Do you live in the city or something? Out in the country there are a lot of roads where you'll be travelling very fast and will have to react very quickly not to hit a cyclist. Flashing lights are easier to spot in the distance even if they are a little harder to track.
    Offline

    18
    ReputationRep:
    (Original post by kultist)
    Do you live in the city or something? Out in the country there are a lot of roads where you'll be travelling very fast and will have to react very quickly not to hit a cyclist. Flashing lights are easier to spot in the distance even if they are a little harder to track.
    I do live in a city at the moment, but I used to live in a pretty rural town and that's where I've done a lot of my driving. I still won't be driving at a speed that means I cannot stop in the distance I can see - and most of the time I shouldn't need to stop to pass a cyclist. I've never heard a motorist say that flashing lights help them to see a cyclist, but several have said they find them distracting. It's also harder to judge the distance of a flashing light.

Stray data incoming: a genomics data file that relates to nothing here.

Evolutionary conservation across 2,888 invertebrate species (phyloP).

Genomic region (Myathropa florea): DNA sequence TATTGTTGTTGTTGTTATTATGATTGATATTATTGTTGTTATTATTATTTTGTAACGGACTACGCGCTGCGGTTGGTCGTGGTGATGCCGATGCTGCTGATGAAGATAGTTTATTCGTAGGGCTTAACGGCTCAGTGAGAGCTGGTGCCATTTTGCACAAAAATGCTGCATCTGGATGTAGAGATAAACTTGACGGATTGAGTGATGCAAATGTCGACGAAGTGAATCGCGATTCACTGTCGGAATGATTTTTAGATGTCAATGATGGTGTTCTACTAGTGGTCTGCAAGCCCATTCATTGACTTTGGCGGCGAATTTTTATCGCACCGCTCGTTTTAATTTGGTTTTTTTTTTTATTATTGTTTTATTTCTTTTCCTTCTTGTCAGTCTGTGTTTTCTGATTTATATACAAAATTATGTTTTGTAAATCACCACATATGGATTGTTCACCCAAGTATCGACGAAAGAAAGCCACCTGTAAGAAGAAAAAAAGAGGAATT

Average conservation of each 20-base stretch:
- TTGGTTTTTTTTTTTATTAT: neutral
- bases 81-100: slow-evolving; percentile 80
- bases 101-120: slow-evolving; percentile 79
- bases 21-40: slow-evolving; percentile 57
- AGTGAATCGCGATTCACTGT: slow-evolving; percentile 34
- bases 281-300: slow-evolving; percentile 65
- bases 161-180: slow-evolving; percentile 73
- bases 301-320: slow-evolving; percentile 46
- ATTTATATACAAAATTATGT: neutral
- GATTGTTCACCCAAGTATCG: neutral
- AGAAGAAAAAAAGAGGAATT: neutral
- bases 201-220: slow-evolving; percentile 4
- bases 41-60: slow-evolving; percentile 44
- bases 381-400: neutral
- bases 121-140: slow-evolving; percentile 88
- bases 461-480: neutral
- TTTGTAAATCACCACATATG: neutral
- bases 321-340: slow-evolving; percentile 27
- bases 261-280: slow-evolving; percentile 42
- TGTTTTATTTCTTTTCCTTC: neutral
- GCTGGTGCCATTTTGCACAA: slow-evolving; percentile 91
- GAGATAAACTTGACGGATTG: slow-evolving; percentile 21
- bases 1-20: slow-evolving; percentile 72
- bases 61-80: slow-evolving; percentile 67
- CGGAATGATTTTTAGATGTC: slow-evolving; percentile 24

Offline

    0
    ReputationRep:
    One of my friends made me wonder about this. She just walks out into the road without looking. It's got to the point that if out with her I treat her like a child and walk in between her and the road. However, if she was to walk out and be hit (hope not) then the driver would get the blame even though it would be almost certain that she hadn't checked for traffic.
    Offline

    1
    ReputationRep:
    (Original post by Bubblebee)
    Because generally speaking neither pedestrians nor cyclists go at 60mph.
    I've tried to see where you're coming from with this post, I really have. But I just can't quite believe you're saying what I think you're saying.